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Amazing Stories

This is truly amazing: a Jewish family stumble into a hostile palestinian refugee camp and are saved from an angry mob by – wait for this – a terrorist!

“We were scared for our lives,” said Hannah Dickman, whose family accidentally drove into the Kalandia refugee camp north of Jerusalem on Monday afternoon. Angry Palestinians surrounded the vehicle and youths threw rocks at it. Palestinians, including an al-Aqsa Martyrs’ Brigade member wanted by the IDF, rescued the Israeli family and helped them get to safety.

Beit Shemesh residents Shlomo and Hannah Dickman planned to visit friends in Vered Yericho, a settlement on the outskirts of Jericho. Traveling with them were their seven-year-old daughter, Sarah, and Aliza, a 17-year-old relative. At 4:30 p.m. on Monday, the family drove up to the A-Ram checkpoint north of Jerusalem; by mistake they continued to drive north, straight into the crowded refugee camp just south of Ramallah.

“All of a sudden, everything around me was written in Arabic,” Shlomo Dickman said, quoted in Yediot Aharonot. “I realized I had taken a wrong turn, but it was too late. Youths started to throw stones at our car. I drove off the main road and found myself in a dead-end street. There was no where to go.”

The Dickman family, who made Aliyah from the United States only a year ago, immediately realized their predicament and called the police. Meanwhile, two Palestinians came out of one of the houses. They introduced themselves as a doctor and a teacher, and offered the family members a bottle of water and refuge in their home.

“They seemed very friendly, but their yard was enclosed by heavy metal gates, and we were afraid to be behind them. We didn’t have a chance to say ‘Shma Yisrael’ (central Jewish prayer, also recited when one fears death is approaching), because we didn’t think we would be killed right away, but we were frightened more later on,” Hannah said.

A Palestinian identified as Mahmoud, who is wanted by the IDF for his membership in the al-Aqsa Martyrs’ Brigade terror group, said that when he saw the youths throwing stones at the car, he went to see if he could help the trapped family, Yediot Aharonot reported. “I tried to protect them. We weren’t armed, but residents of the camp know us, and follow our instructions. I ordered them away, and then called my friends.”

One of the Palestinians who arrived at the scene was Fatah Tanzim leader Jamal Abu Lele. “The family didn’t want to get out of the car or talk to us when they first saw us,” Abu Lele said. “After a while we managed to start talking to the father, who was on the phone with Israeli police. We told him not to be afraid. We told him we would take responsibility over his family until they were out of the area,” he added.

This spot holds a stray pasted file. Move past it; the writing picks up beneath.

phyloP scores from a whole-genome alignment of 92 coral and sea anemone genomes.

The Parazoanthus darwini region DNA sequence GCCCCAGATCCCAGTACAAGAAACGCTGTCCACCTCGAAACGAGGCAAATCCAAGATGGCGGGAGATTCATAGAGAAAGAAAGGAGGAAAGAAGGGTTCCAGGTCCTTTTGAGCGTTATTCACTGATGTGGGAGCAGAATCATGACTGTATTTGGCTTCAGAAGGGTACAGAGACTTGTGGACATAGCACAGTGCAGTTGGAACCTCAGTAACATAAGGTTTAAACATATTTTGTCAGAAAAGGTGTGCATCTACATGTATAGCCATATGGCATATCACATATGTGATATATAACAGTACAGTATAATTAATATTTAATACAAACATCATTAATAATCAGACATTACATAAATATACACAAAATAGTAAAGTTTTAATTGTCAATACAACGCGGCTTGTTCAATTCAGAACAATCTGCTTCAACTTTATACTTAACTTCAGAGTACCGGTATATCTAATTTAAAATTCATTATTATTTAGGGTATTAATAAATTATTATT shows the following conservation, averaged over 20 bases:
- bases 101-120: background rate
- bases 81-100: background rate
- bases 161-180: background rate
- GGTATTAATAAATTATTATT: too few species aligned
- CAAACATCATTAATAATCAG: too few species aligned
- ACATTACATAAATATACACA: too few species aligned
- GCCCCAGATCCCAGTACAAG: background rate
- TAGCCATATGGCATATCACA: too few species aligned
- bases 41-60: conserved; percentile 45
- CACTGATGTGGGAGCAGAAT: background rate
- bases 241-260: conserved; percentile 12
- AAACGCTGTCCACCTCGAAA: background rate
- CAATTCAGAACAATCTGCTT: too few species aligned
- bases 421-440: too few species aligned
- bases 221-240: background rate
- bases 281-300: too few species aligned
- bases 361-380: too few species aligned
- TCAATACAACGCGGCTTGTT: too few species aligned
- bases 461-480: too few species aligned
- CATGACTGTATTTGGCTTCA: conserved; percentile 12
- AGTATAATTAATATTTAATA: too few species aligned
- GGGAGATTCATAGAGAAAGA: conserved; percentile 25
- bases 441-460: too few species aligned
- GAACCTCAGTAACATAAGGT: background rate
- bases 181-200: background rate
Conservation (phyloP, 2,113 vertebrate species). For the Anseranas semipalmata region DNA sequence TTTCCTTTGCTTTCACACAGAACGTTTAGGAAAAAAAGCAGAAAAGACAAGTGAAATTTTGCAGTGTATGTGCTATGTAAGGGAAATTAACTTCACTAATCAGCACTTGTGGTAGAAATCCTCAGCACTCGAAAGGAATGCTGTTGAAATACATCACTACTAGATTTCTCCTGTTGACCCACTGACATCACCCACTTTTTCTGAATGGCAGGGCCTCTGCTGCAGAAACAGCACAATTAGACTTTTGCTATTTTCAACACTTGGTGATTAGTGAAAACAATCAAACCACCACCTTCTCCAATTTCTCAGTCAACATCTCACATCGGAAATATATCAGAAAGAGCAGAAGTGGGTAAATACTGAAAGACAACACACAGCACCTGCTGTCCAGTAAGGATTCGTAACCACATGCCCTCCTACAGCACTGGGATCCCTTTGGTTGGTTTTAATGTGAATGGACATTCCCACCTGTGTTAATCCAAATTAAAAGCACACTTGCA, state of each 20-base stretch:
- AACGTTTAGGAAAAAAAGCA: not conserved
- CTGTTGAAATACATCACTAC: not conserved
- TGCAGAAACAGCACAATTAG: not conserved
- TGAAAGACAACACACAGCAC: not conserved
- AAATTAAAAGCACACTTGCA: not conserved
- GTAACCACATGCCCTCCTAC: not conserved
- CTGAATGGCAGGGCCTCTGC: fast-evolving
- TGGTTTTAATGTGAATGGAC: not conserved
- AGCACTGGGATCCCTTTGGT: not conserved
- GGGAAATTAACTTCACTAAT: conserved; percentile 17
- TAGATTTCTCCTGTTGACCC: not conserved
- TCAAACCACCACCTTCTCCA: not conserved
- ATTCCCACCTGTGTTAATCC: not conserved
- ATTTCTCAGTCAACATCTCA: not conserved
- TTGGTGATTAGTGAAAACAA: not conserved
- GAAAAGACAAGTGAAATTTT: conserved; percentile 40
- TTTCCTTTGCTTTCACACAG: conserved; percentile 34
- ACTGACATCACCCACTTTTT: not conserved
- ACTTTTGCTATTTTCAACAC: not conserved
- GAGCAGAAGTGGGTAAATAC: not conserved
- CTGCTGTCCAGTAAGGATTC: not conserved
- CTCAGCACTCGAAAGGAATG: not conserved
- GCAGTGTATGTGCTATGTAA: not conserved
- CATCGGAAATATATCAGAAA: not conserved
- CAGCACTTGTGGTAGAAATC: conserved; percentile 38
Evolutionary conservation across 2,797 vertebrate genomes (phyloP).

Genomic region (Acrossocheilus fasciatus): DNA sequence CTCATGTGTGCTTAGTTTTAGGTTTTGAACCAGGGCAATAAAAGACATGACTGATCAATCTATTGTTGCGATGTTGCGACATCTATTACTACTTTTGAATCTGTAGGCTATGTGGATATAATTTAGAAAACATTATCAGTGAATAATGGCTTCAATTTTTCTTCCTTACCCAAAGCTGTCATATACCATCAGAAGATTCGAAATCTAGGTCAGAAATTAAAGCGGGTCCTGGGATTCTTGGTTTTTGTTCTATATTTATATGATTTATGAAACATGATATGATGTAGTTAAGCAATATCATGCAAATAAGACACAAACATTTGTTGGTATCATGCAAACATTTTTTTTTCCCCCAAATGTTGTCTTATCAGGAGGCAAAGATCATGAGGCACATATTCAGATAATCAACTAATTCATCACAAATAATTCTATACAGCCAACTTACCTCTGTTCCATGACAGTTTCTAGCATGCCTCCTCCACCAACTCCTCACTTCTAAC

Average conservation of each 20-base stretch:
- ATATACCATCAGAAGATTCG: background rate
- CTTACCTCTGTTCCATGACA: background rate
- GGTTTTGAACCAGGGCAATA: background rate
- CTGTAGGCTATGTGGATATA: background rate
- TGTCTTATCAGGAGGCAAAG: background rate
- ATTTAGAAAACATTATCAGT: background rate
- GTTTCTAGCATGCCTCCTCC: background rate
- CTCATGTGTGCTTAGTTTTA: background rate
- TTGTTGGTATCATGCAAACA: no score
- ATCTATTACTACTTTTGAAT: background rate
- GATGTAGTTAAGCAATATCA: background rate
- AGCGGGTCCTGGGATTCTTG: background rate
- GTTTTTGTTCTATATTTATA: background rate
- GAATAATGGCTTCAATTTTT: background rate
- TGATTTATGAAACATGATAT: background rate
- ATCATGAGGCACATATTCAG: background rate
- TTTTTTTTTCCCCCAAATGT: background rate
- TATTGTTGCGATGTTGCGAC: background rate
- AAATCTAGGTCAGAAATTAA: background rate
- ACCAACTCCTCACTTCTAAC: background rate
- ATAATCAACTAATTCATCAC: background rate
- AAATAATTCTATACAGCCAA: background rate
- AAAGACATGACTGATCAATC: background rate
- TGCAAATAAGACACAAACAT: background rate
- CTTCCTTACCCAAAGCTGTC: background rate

“I was afraid,” Shlomo Dickman admitted. “I realized that I was responsible for my fate, and for the fate of my family. Some of the Arabs seemed very hostile, while others appeared to be very friendly.”

Abu Lele sent some of his men to the nearby IDF roadblock to call on the soldiers to rescue the family. The soldiers at first refused to believe the report, and feared a possible ambush. Only after an hour, they entered the camp to escort the family out.

“I need to find them in order to say thank you,” Shlomo Dickman said of his Palestinian rescuers afterwards. “There would have been a very bad ending if there hadn’t been good people there that really wanted to help.”

Abu Lele said his efforts were just a humanitarian gesture and typical of Arab hospitality traditions. “We support the continuation of the Intifada,” he said, “but, this family’s mistake is not connected. We are talking about innocent civilians and it is forbidden to harm them.”


Israel Police officials said they would award citations of honor to the two Palestinians who helped rescue the Israeli family and reported their getting lost to the Israeli security forces.

In October 2000, two Israeli reserves soldiers – Vadim Norzitch and Yosef Abrahami – lost their way in the Ramallah area and were brutally murdered in a lynch by an angry mob that included Palestinian policemen.

About the author

Picture of David Lange

David Lange

A law school graduate, David Lange transitioned from work in the oil and hi-tech industries into fulltime Israel advocacy. He is a respected commentator and Middle East analyst who has often been cited by the mainstream media
Picture of David Lange

David Lange

A law school graduate, David Lange transitioned from work in the oil and hi-tech industries into fulltime Israel advocacy. He is a respected commentator and Middle East analyst who has often been cited by the mainstream media
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